With the release of Microsoft Exchange Server 2013, it's perhaps time again to turn some attention to Outlook Web App (OWA). As usual, the Exchange team devoted some useful development time to providing enhancements to OWA 2013. The new ability for offline mail access has probably received the most attention, but other interesting changes include the dramatically simplified UI and the ability to integrate apps with OWA (which also applies to the Outlook 2013 desktop client). The question naturally arises about whether OWA is good enough to allow companies to abandon Outlook on the desktop in favor of OWA.
First, let's examine the new features a little closer to see what benefits they bring. So, offline access. You can use OWA to read and respond to email even when you have no network connection, which could be great. However, this feature is possible only with the very latest browsers -- Internet Explorer 10, Safari 5, and Chrome 18 -- and enabling offline access is sure to require a good deal of end-user training to avoid security problems. Whether this feature is truly a boon remains to be seen, but in the short term, I suspect many organizations would rather avoid using it.
The simplified UI seems largely to be a winner, although there are always users who have valid disagreements with changes made to the features they interact with the most. The look and feel might be cleaner, but can you easily find the functions you use every day? Microsoft believes you'll be able to, and perhaps we should expect an adjustment period before writing off changes as bad. However, if access to a feature simply isn't in the UI, such as Public Folders in OWA 2013, that's going to be a problem for anyone who needs such access.
One of the reasons behind the UI changes is to present a consistent view of your OWA environment across different browsers and on different devices -- desktop, laptop, tablet, including touch capabilities. Although I haven't been able to test this experience personally, the demos I've seen (granted, given by Microsoft people) certainly make switching from one device to another look quite seamless. The fact that this sort of design effort was even made seems to be a recognition of the work habits of a modern workforce -- people work everywhere and want the same connected experience on whichever device they choose at the moment. OWA 2013 should be able to provide that experience.
The new model for integrating apps with Outlook and OWA seems to me one of the most exciting new features in this round, but how well it develops is largely dependent on whether developers get on board and build third-party add-ons. At launch, you'll have the Bing Maps app and a few others; Bing Maps can provide a graphic map and directions for meeting invitations, which can certainly be handy. At the Microsoft Exchange Conference (MEC) 2012, Messageware introduced one of the first third-party Apps for Outlook, Messageware TakeNote, a tool that lets you add notes to messages or senders. If you're into coding yourself, you can learn about developing Outlook apps in the Microsoft article "Mail apps for Outlook."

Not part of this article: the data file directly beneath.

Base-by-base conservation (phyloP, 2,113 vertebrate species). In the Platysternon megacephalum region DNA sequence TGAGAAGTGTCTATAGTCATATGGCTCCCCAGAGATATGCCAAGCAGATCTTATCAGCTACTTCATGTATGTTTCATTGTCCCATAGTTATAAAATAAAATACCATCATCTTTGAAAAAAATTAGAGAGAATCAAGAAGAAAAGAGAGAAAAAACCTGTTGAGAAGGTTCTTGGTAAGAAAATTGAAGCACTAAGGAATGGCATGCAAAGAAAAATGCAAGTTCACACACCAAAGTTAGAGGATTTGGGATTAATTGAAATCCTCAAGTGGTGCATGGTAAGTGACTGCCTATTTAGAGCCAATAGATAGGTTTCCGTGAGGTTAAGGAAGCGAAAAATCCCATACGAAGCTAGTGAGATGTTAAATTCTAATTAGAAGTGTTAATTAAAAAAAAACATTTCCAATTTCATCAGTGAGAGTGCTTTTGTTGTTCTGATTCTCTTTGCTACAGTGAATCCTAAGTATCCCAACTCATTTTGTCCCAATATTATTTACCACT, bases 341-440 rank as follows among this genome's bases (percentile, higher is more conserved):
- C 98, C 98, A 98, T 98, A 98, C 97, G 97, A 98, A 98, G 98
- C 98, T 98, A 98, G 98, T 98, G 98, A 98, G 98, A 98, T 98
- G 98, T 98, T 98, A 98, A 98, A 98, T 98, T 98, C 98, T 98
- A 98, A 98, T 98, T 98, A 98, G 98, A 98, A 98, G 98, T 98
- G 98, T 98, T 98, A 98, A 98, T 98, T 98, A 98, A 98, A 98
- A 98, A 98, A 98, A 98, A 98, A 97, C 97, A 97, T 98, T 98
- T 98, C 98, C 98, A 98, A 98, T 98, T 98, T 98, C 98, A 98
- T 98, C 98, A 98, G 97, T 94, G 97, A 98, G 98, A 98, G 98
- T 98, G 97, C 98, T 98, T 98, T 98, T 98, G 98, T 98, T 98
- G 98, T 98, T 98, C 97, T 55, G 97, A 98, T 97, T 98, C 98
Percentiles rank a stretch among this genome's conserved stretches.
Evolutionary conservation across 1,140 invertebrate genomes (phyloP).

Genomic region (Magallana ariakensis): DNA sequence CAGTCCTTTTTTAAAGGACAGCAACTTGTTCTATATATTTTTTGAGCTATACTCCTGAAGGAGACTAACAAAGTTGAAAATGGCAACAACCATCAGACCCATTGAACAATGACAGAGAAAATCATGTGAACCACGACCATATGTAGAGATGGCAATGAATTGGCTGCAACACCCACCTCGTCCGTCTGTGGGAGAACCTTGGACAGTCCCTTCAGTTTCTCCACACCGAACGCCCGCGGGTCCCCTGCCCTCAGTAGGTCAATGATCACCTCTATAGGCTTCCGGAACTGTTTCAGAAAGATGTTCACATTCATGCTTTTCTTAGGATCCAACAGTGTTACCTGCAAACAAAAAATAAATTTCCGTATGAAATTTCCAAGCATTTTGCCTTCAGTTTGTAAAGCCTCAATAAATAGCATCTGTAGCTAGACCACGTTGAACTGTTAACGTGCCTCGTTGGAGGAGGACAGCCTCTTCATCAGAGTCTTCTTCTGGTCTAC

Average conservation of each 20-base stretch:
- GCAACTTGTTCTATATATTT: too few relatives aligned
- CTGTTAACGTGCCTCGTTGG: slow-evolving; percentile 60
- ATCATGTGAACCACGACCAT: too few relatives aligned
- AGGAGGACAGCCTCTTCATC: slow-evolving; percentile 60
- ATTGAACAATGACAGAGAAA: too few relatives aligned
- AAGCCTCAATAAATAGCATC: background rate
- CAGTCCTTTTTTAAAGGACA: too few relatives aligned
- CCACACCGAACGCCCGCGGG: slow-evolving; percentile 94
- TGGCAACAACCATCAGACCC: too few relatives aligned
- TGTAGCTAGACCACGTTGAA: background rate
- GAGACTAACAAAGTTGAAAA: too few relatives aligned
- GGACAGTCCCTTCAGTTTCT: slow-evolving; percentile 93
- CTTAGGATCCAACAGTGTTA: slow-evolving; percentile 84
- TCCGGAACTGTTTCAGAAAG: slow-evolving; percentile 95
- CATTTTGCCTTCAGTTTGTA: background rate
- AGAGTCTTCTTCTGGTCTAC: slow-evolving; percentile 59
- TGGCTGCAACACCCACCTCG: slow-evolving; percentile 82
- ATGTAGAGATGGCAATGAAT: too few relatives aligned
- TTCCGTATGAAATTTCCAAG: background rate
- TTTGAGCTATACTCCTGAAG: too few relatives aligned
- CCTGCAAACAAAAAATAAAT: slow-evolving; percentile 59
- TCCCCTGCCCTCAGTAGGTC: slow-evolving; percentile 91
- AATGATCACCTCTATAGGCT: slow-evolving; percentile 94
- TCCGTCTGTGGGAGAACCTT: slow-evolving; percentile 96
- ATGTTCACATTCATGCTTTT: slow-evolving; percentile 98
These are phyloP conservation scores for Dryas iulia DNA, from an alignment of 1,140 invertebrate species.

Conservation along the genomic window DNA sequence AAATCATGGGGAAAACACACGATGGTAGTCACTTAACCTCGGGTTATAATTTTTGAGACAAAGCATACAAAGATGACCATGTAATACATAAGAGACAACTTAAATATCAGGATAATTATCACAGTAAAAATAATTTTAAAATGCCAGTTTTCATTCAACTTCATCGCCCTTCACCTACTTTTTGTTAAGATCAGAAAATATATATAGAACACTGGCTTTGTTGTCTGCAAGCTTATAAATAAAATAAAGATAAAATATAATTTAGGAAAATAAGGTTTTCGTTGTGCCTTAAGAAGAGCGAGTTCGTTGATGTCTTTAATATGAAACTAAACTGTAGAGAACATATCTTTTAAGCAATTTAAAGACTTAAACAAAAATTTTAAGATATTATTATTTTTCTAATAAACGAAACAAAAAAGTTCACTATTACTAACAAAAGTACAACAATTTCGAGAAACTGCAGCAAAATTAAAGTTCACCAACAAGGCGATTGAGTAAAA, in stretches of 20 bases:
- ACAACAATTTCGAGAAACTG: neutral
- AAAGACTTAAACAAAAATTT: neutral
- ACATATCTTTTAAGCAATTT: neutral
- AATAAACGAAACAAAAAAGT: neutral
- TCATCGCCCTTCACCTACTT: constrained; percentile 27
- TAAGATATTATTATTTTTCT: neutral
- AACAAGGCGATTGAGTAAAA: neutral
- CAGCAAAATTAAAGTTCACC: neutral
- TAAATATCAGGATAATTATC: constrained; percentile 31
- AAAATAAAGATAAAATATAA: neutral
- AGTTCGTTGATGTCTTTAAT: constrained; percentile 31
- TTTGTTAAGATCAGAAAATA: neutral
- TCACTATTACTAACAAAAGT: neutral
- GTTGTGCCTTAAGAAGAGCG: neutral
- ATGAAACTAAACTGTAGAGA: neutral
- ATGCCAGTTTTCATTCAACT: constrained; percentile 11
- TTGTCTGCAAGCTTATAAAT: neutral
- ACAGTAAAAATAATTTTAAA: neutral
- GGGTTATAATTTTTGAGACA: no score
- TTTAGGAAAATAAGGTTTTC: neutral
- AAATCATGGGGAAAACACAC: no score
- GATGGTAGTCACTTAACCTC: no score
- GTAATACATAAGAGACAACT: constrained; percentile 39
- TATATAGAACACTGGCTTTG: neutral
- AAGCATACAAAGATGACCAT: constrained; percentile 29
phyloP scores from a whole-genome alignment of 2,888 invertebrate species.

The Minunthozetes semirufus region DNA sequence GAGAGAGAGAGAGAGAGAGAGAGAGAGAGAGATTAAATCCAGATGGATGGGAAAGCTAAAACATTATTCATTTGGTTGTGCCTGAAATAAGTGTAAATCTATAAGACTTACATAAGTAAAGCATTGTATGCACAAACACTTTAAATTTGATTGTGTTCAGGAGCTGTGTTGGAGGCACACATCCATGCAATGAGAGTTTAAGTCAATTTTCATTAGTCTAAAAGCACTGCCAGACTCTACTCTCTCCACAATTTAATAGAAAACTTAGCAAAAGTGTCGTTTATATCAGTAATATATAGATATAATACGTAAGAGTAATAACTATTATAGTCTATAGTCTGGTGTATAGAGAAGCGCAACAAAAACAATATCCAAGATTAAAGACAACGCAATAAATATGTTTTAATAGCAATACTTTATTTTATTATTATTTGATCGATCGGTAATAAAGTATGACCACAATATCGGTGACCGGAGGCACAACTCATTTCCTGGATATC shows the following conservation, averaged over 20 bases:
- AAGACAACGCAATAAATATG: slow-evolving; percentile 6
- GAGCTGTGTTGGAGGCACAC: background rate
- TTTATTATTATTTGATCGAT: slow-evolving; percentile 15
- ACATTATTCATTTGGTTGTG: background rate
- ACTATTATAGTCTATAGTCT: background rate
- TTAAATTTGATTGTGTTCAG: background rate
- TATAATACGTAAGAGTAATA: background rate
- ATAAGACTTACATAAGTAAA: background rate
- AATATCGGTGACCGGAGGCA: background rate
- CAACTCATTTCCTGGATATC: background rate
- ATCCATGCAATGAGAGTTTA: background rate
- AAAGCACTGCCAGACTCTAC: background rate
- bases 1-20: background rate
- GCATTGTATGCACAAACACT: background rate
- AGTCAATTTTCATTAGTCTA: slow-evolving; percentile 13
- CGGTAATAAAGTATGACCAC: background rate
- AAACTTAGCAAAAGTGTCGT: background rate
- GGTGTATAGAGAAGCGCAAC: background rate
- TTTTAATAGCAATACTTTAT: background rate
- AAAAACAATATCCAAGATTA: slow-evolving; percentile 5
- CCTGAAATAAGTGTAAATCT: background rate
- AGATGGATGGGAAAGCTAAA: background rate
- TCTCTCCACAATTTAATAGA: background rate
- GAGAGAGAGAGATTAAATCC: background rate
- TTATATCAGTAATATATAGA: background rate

These are all great features in their ways, but I'm not sure if they really offer enough in themselves to sound the death knell for the Outlook fat client. Another factor that often enters the debate at this point is cost: Can your business save money by using only OWA and avoiding the whole desktop upgrade? In the past, this point swung in OWA's favor, but with the Office 2013 suite available in a subscription model, the answer is less clear. Maybe you can upgrade without the high upfront costs.
Then the question comes back to whether Outlook 2013 provides anything compelling that OWA 2013 doesn't. Building on the social connectors introduced for Outlook 2010, one of the biggest changes for Outlook 2013 is the People Hub, which is the new standard view for contacts. You can link multiple versions of the same person, including information from LinkedIn and other social networks, so everything appears on a single contact card. But . . . you can also do that in OWA 2013.
The other UI change for Outlook 2013 is the Weather bar on the calendar, which gives you a 3-day snapshot of your local weather forecast (or some other region if for some reason you've configured it that way). This feature is a pretty neat idea, but not a deal-maker. The rest of Outlook 2013's enhancements are mostly around performance improvements and back-end stuff -- all of which is of no consequence if you decide to use only OWA.
As Microsoft continues to develop in tandem for the cloud and the on-premises versions of products such as Exchange, you do have to wonder what the future is for the desktop version of Outlook. Sparked by reading a blog by Kerio's Andrew Staples, "Long live email, but desktop email clients are dead (or at least dying)," I posed the question on Twitter, "Is Outlook dead/dying?" Twitter user @getgander replied, "maybe 'stagnant' is the best word? I think as generations change, Outlook may fade, but right now, it has an incumbent advantage." And Exchange MVP Devin Ganger (@devinganger) said, "Outlook will die when admin assistants use something else to manage delegate calendars. Not today!"
You can probably build your case either way, Outlook or OWA. Of course, the whole debate is meaningless if you're not planning to upgrade toin the first place -- but if you are, then it might well be worth considering what experience will best suit the needs of your users and your business when you're up and running on the new Exchange.